"Exactly. Tou are to Ann, in a flir
tation, as champagne to new beer. Now
Jane, remember your pet theory: never
run away from a duty no matter now
it repels you.'
"According to that, I suppose you'd
have me start this minute and gallop
over all the bridle paths of the coun
try in pursuit of Ann and her escort.
"That's my very sensible sugges
tion " Chrys agreed. "I suppose you
and I had better manage this with
out a word to Bob. or daddy or
"We'll save the little goose in spite
of herself and keep the secret.
"Jane, you're a good sport. If
could be really fond of a woman, I'd
be awfully fond of you." Chrys tapped
my shoulder with gentle approval, and
I started home to get into my namg
At the gate. I met Daddy Lorimer
coming from town In Tits car.
"Daughter." he called, then he mo
tioned me to a seat beside himself and
ordered, the chauffeur to drive to my
"Daughter!" he repeated as he pulled
a letter from his pocket. The sight of
it made him chuckle as If It were some
splendid joke. "I'm after that decora
tor chap strong. See what I've got
first thing. His name Isn't Claude
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'UACLE OfX I - 1l
CHICAGO "Just like a circus," said
"Uncle Joe" Cannon, vet congressman,
as he watched the goings on of the
Republican national convention. And
when the sessions bejpxn to get warm
he removed his coat and sat with his
galluses right out in public view. Can
non is only E4 years old and says the
youngsters are entitled to front seTs.
He had one.
The Joy Of A H
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GOlN(3 OVERToA r A'SA WOMEN CAh 1 )
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1 HOKIE AMD ) DrP VONEeTHIS L
folk that Abraham Lincoln spent Ions
hours lying on his stomach stuflyins
heavy books, and that Benjamin
Franklin led a toilsome youth. Th
young aspirant is taught to believe that
he too may becom a Lincoln or a
Franklin if he will only work hnrd
enough. There is nothing in it. If he
is endowed by nature with a preat
brain he has but to follow his inclina
tion in order to develop it, and if he is
not so endowed, no amount of work
can make him anything hut a medi
ocrity. Indeed, hard grinding, effort
is rather worse than useless. It is
only when you are really interested
and therefore working without sensa
of effort that you are developing yor
brain, for only then does the blood
feed it properly. The thing to do Is t
find what interests you and then do it
for the Joy of doing it. If you fail to
achieve greatness it will not be because
you did not work hard enough. The
world is full of fools who are work
ing their heads off and making neither
fame nor wealth.
A BURST OF PRECOCITY
which he most
By Frederic J. Haskin ,
NEW YORK, June 22. With chil
dren nine to twelve years of age writ
ing books and contributing to the
magazines, boys just out of college and
boarding school writing realistic novels
which cause sensations In literary cir
cles, and a dramatist in his twenties
setting a new standard for the Ameri
can stage, the English speaking world
is witnessing a remarkable display of
The first and best known of these
young wonders is the now famous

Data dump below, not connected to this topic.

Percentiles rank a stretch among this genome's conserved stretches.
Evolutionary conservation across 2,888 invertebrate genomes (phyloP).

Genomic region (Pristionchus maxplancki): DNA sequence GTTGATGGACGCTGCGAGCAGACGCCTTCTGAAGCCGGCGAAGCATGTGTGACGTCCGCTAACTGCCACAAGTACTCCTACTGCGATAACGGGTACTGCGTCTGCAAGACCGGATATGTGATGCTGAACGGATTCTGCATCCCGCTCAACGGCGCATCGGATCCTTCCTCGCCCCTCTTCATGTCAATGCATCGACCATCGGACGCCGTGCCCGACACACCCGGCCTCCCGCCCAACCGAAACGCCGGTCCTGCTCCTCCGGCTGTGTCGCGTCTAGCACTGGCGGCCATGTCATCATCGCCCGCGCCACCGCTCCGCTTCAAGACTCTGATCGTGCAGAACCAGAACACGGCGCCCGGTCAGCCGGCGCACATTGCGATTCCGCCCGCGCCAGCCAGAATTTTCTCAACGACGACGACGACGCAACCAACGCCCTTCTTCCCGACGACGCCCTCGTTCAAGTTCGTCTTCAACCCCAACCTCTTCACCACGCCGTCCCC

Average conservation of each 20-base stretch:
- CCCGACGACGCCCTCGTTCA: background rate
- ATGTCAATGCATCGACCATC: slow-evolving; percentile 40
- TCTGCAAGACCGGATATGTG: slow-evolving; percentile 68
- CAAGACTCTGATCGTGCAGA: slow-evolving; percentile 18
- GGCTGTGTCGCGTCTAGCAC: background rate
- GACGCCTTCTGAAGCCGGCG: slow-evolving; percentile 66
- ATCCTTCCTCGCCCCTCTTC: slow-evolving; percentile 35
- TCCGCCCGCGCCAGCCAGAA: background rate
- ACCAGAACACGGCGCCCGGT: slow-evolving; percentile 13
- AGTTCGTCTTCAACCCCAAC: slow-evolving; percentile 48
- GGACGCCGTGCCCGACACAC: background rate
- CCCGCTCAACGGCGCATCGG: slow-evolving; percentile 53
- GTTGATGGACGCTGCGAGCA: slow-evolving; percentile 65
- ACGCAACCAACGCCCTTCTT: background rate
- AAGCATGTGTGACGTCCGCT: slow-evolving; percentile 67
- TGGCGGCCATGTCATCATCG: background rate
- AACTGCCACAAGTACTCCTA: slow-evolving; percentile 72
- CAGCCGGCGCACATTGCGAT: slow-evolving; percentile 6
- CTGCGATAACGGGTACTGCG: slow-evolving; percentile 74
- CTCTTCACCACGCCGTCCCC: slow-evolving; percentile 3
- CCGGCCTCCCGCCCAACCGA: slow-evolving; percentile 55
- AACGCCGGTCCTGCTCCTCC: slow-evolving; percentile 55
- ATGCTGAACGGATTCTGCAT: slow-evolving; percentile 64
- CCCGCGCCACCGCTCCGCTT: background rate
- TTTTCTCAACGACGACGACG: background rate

Daisy Ashford, whose book, attested
by James Barry to have been written
at the age of nine, has sold In enor
mous numbers. But Daisy Ashford
does not really belong to this group of
precocities, for her Jbook was written
long ago . and she is now a grown
woman. Furthermore, it sounds like
the work of a child of nine, and Is In
teresting chiefly as a curiosity. The
same is true of several child authors
who have sought to emulate her suc
cess, one of whom is publishing in a
leading American highbrow magazine.
Their work is undoubtedly remark
able for children, but it is not of any
considerable literary value.
A great deal more Interesting Is the
group of what might be called "boy
novelists" from seventeen to twenty
three years of age, who have recently
published works of realistic fiction hat
win the praise of the most conserva
tive critics. This group is. especially
appealing. For a long time the gray
beards have held the limelight in liter
ature or If not the graybeards at least
the mature. As the study of any bio
graphical dictionary will show, few
writers produce anything that attracts
attention before the age of thirty, and
few make much of a reputation or get
a wide hearing until they are near
forty. This means that a man gen
erally does not succeed In lmpresslns
himself on his fellows until he Is past
his youth. It means that In litera
ture as in almost everything else, this
is a world dominated by the mature
and the old, against whom youth
struggles for Its ideals and its desires
largely in vain. It has been pointed
out many times that old men make
the wars and young men fight them
It might be said with almost equal
truth that old men make the laws and
young people have to obey them, the
old generally being strong enough to
pet around them. It Is likewise the
old and the mature who fix social cus
tom and convention, and it Is the
young upon whom these restrictions
press most heavily. Every father is
bent on srfving his sons from the vices
enjoys, and every
mother seeks carefully to guard her
daughter from the indiscretions which
made her own youth romantic and in
teresting. All of us have a powerful
penchant for saving the other fellow's
soul, and the old indulge this penchant
constantly upon the young. .
This burst of youthful genius there
fore means nothing less than a revolt
of youth, and a successful one, against
the inhibitions which age has sought